In case you are tracking online, here is a roundup of my times from this race in 2009.  
Swim: 2:10:50
T1: 7:35
Bike: 7:34:29
T2: 3:09
Run: 5:03:01
Total Time: 14:59:02
Suffice it to say, I'm hoping for a strong PR across the board in all areas.

Catch you all on the flip side.  Ironward!

Thursday, November 17, 2011

Ironman Check-in: Done!

Now to just clean and prep my bike, organize and pack my race bags, stay fueled and healthy for 2 more days, and try to stop obsessing about whether I am getting sick or not!

Wednesday, November 16, 2011

Ironman Arizona Tracking Information

On Sunday morning at 7:00am MST, I'll start the race day that will take me until sometime after sunset to finish.  I am hopeful for a significant PR over my previous IM finish (14:59:02) and while I have some goals in mind I can't give you anything more definite than that.  It's a very long race day and you never know what might happen along the way.  I can only hope that I stay positive and keep moving forward no matter what!

If you are interested in tracking on race day, there are a couple ways to do that.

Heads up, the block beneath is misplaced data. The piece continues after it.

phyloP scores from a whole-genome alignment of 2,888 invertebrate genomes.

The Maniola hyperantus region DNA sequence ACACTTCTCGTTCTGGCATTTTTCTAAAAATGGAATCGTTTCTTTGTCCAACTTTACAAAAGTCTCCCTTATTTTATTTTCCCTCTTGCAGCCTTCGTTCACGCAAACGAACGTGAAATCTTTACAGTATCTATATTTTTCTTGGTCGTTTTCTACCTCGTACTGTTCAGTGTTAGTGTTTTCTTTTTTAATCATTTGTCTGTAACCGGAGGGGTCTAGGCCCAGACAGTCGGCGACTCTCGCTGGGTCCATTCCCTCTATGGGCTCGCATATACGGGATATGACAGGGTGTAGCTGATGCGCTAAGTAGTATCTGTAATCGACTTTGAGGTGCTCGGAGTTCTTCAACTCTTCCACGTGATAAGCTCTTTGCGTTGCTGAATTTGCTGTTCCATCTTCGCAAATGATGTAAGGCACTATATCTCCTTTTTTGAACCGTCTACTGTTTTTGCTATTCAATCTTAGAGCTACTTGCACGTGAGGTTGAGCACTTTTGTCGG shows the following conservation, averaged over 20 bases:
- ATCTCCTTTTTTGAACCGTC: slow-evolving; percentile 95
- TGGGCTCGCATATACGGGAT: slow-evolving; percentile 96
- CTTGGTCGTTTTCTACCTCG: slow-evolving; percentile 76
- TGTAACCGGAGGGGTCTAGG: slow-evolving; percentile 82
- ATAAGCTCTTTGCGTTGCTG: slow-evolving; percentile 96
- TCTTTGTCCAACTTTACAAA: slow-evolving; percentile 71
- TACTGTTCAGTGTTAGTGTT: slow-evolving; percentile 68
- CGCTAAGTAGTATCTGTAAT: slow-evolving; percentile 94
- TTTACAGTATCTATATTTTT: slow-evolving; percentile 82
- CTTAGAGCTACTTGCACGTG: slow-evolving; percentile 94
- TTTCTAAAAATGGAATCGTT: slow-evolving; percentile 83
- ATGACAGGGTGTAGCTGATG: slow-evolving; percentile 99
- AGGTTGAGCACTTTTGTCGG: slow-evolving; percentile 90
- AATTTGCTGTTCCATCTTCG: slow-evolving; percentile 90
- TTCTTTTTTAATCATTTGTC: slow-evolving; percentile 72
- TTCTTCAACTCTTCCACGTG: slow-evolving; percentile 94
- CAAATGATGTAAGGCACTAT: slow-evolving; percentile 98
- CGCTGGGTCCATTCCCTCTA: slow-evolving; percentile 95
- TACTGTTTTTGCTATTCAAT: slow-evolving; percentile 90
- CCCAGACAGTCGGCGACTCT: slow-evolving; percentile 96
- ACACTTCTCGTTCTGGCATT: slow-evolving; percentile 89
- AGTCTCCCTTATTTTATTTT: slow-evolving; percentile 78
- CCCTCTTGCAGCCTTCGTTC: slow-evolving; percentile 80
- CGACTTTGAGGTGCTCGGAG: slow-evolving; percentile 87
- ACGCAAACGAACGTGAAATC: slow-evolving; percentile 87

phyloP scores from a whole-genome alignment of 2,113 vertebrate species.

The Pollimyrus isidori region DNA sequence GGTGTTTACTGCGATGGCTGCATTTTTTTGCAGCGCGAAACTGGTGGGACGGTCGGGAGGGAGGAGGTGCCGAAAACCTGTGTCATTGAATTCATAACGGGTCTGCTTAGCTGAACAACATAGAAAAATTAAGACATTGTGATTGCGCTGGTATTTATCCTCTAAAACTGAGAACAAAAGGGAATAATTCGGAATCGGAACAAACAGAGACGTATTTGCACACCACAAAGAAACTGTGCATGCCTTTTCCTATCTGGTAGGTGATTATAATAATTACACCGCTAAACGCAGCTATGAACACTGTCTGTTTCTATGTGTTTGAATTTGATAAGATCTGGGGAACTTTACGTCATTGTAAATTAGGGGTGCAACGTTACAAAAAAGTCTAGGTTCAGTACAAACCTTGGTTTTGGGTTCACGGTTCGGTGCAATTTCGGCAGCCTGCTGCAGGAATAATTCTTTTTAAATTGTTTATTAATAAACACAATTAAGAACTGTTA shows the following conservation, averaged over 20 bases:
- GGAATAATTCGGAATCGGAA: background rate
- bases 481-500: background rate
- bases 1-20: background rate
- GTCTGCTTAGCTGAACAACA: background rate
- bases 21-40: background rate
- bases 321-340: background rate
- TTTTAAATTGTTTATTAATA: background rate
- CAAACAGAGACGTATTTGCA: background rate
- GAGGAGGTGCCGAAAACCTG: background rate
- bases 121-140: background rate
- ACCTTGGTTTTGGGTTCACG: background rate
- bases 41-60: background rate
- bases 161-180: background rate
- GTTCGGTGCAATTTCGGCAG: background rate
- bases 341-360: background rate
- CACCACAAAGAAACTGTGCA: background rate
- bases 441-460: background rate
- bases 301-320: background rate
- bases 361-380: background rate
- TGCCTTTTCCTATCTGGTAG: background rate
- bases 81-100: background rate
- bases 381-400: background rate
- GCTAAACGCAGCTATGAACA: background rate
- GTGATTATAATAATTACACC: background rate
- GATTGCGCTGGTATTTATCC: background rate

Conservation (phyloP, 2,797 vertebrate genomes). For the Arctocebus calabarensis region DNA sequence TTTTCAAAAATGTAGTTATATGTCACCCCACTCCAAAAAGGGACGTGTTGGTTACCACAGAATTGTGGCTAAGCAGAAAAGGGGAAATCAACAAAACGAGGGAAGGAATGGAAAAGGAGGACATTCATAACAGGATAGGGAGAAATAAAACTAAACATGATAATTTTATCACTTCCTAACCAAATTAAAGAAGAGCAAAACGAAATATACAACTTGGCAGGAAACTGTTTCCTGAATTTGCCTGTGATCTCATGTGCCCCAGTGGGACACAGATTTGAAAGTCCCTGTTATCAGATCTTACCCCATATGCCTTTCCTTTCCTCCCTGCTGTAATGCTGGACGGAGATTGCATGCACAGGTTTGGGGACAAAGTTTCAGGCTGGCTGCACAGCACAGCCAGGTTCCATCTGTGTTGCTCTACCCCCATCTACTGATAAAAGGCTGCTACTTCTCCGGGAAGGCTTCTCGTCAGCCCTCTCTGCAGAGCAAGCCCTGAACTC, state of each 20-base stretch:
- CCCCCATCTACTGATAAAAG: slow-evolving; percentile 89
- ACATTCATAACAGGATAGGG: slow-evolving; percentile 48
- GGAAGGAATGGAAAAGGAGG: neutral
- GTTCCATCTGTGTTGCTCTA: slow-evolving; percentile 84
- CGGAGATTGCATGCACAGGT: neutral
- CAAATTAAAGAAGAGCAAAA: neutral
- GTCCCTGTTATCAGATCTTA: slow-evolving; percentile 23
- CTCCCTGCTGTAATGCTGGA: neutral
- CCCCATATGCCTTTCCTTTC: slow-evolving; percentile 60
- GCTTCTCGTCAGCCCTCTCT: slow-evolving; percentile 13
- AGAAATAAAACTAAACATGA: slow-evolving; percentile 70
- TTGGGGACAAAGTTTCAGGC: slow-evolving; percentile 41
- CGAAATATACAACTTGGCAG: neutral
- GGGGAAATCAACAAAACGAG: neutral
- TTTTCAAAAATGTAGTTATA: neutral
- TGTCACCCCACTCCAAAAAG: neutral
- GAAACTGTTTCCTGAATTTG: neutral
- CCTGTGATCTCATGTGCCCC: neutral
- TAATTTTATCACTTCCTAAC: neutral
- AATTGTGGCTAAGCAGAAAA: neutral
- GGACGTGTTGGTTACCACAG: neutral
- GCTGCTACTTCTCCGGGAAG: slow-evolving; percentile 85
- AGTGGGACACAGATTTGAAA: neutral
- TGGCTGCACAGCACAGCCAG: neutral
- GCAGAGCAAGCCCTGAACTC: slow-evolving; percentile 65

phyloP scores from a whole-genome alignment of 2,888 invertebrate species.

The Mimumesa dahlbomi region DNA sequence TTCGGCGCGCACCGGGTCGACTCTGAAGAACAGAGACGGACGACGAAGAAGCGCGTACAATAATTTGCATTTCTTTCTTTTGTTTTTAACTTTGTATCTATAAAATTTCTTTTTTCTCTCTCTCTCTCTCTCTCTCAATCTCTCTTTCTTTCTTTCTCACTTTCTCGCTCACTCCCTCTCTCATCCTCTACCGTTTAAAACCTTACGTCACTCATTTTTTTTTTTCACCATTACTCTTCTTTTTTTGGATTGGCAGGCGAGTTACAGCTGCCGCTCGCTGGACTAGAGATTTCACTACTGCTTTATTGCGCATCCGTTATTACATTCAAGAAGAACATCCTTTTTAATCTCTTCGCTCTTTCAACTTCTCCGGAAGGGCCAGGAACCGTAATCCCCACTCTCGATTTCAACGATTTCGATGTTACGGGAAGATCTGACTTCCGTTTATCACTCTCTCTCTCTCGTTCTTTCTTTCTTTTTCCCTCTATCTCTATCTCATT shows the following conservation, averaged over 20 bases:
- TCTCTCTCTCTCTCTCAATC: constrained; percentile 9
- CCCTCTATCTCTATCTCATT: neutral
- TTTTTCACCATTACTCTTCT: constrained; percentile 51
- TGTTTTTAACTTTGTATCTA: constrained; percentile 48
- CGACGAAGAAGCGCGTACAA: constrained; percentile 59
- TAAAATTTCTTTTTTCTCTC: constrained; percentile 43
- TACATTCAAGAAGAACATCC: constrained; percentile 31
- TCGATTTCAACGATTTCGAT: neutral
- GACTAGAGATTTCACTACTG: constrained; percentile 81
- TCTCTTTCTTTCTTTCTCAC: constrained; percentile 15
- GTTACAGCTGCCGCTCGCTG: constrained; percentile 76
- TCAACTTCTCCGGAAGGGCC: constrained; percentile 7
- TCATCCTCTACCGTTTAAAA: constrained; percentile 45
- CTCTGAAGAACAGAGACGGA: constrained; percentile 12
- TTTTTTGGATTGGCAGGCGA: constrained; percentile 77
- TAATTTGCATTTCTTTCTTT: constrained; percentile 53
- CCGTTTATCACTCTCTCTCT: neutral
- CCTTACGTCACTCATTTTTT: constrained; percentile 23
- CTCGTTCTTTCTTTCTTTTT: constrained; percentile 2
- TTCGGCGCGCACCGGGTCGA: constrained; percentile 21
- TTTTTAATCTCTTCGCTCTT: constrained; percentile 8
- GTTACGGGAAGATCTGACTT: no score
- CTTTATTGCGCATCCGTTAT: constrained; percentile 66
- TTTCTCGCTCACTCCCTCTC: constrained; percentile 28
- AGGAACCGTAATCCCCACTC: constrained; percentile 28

#1 Go to Ironman.com on race morning and there will be an orange-y box right up front with Ironman Arizona and a link for the Athlete Tracker.  Enter my race number (#329) there!  Once I am nearing the end of the run, you can also watch the Audio/Video link in the hopes of seeing me cross the finish line live.

#2 I'll be wearing a small GPS device for the bike and run that will allow you to see my location on course at any time.  Go to My Athlete Live and click the Track My Athlete link in the top right.  Find Ironman Arizona and click on my name.  (For reference, the course maps can be found on the Ironman Arizona site).

Happy tracking, and thanks in advance for the support and cheering!

Tuesday, November 15, 2011

Taper = Party!

This weekend we celebrated taper in style.  First up was a swim race at Tempe Town Lake with Lisa!